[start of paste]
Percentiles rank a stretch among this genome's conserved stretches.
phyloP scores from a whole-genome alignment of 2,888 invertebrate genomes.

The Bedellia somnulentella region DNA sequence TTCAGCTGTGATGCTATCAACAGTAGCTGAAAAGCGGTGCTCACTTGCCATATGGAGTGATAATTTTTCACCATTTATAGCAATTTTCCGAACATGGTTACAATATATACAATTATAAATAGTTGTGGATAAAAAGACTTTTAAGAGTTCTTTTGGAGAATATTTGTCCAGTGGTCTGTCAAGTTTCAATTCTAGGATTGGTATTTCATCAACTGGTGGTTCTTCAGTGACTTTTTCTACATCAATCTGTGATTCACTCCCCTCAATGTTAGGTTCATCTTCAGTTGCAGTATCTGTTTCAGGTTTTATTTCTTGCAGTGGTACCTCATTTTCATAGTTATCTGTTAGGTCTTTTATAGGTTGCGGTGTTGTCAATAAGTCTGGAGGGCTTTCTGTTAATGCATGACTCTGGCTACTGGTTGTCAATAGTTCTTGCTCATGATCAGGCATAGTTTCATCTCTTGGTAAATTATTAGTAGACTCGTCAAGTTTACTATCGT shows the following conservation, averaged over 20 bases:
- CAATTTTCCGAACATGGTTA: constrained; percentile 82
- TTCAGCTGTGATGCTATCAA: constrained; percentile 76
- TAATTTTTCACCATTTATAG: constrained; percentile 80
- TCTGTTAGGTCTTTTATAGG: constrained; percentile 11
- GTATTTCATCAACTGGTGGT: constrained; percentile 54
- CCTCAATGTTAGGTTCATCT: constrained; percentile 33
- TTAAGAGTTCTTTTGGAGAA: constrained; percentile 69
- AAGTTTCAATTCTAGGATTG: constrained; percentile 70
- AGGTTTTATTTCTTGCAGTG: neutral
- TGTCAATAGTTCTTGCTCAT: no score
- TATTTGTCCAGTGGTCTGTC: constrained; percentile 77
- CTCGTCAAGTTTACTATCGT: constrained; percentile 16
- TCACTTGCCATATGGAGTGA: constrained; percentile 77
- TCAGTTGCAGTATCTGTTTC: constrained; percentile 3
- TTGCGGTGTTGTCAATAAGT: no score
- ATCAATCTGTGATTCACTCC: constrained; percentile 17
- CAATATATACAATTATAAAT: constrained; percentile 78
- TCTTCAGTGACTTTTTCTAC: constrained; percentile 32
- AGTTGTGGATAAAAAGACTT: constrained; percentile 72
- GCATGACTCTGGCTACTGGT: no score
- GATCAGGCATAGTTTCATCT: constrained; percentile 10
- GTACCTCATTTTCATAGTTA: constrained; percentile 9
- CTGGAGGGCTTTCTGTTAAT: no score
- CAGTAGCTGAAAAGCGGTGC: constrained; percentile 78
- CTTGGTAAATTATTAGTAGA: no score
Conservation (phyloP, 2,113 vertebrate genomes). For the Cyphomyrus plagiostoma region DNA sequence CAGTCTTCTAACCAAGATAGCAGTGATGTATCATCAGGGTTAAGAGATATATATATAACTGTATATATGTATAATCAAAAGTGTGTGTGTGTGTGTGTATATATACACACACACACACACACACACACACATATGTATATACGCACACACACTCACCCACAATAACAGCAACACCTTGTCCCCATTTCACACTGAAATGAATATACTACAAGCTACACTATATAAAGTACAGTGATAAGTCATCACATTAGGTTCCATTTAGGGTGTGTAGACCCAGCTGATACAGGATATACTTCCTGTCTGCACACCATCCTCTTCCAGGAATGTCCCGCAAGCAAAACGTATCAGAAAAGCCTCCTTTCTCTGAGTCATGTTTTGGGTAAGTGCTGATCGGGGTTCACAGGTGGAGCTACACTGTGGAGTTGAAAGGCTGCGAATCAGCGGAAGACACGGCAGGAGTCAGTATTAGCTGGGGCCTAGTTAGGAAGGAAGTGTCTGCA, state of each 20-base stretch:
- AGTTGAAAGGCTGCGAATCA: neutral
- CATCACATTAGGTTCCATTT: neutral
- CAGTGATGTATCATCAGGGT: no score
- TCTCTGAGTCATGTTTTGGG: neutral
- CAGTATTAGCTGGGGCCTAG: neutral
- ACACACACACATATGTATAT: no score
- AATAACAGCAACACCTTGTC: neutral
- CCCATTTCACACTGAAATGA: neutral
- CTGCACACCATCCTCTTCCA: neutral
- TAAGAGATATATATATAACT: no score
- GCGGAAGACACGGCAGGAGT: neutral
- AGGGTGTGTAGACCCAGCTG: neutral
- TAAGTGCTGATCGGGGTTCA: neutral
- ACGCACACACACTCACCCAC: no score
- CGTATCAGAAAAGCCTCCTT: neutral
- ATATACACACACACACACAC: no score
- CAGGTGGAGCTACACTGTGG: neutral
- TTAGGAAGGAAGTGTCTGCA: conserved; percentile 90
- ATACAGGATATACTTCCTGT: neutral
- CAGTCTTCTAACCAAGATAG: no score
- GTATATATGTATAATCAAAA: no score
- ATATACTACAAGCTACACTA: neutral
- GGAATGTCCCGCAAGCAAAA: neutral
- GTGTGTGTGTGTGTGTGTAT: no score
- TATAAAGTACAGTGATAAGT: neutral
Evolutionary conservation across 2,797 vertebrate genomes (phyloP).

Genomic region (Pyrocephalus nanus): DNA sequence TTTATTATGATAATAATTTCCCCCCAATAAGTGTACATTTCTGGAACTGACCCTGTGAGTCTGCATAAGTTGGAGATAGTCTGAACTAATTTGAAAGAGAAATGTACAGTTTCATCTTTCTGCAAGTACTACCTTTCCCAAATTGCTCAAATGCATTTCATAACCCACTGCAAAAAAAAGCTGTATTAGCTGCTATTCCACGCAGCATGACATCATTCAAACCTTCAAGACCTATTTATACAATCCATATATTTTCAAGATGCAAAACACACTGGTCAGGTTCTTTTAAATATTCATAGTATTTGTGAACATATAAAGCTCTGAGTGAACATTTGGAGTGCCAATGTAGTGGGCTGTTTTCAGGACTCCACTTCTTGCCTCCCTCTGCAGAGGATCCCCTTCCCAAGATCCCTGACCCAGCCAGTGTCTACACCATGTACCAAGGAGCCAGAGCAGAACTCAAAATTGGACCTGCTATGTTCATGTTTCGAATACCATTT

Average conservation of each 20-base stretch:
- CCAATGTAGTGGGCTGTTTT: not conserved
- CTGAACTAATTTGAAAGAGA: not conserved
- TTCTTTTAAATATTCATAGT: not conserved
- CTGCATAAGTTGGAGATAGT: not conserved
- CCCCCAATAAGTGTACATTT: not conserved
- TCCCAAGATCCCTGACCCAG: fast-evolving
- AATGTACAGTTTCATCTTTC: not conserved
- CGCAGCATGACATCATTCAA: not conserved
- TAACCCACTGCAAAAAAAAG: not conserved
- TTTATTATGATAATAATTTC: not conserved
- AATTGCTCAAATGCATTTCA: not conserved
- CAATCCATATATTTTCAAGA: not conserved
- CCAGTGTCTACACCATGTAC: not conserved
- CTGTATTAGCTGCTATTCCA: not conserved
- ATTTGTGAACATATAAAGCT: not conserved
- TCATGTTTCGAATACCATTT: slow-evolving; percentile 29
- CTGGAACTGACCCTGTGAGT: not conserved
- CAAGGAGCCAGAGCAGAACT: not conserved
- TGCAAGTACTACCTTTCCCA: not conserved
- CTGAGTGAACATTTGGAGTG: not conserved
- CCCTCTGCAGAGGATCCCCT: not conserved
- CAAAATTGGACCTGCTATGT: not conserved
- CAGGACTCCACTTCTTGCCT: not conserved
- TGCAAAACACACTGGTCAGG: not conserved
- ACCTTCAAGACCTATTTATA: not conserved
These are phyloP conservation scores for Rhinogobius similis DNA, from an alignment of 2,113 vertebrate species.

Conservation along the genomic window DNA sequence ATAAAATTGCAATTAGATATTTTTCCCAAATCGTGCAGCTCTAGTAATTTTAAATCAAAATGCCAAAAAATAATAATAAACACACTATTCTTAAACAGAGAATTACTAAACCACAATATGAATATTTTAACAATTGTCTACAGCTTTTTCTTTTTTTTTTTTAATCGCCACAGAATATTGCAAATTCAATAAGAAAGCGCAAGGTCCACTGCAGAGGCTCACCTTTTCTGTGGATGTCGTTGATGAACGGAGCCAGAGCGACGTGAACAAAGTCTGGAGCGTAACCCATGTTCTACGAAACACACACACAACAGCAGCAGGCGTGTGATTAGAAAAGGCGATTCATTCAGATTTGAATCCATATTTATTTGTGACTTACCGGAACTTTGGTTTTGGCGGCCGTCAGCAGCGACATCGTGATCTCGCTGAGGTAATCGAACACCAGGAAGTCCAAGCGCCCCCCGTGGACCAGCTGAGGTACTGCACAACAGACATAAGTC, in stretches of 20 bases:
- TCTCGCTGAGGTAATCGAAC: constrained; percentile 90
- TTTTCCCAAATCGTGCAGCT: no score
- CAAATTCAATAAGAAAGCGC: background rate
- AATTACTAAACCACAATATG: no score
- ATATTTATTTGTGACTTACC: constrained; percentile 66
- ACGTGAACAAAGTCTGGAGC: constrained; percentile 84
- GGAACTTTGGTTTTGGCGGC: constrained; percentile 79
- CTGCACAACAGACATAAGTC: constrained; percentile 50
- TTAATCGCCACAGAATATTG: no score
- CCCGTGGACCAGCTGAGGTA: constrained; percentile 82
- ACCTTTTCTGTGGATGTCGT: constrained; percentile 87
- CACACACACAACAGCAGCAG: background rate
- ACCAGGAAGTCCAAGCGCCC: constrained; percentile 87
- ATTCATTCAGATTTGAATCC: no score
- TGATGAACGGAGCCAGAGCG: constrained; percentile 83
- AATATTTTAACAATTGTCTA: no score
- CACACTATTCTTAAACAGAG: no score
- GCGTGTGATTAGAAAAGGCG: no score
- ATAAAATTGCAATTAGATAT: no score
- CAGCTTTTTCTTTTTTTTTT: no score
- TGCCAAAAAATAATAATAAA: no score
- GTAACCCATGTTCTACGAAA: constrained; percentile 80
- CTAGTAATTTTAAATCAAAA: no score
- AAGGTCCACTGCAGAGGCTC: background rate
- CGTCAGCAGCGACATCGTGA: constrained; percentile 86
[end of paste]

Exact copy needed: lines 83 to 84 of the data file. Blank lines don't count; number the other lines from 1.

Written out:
These are phyloP conservation scores for Rhinogobius similis DNA, from an alignment of 2,113 vertebrate species.

Conservation along the genomic window DNA sequence ATAAAATTGCAATTAGATATTTTTCCCAAATCGTGCAGCTCTAGTAATTTTAAATCAAAATGCCAAAAAATAATAATAAACACACTATTCTTAAACAGAGAATTACTAAACCACAATATGAATATTTTAACAATTGTCTACAGCTTTTTCTTTTTTTTTTTTAATCGCCACAGAATATTGCAAATTCAATAAGAAAGCGCAAGGTCCACTGCAGAGGCTCACCTTTTCTGTGGATGTCGTTGATGAACGGAGCCAGAGCGACGTGAACAAAGTCTGGAGCGTAACCCATGTTCTACGAAACACACACACAACAGCAGCAGGCGTGTGATTAGAAAAGGCGATTCATTCAGATTTGAATCCATATTTATTTGTGACTTACCGGAACTTTGGTTTTGGCGGCCGTCAGCAGCGACATCGTGATCTCGCTGAGGTAATCGAACACCAGGAAGTCCAAGCGCCCCCCGTGGACCAGCTGAGGTACTGCACAACAGACATAAGTC, in stretches of 20 bases: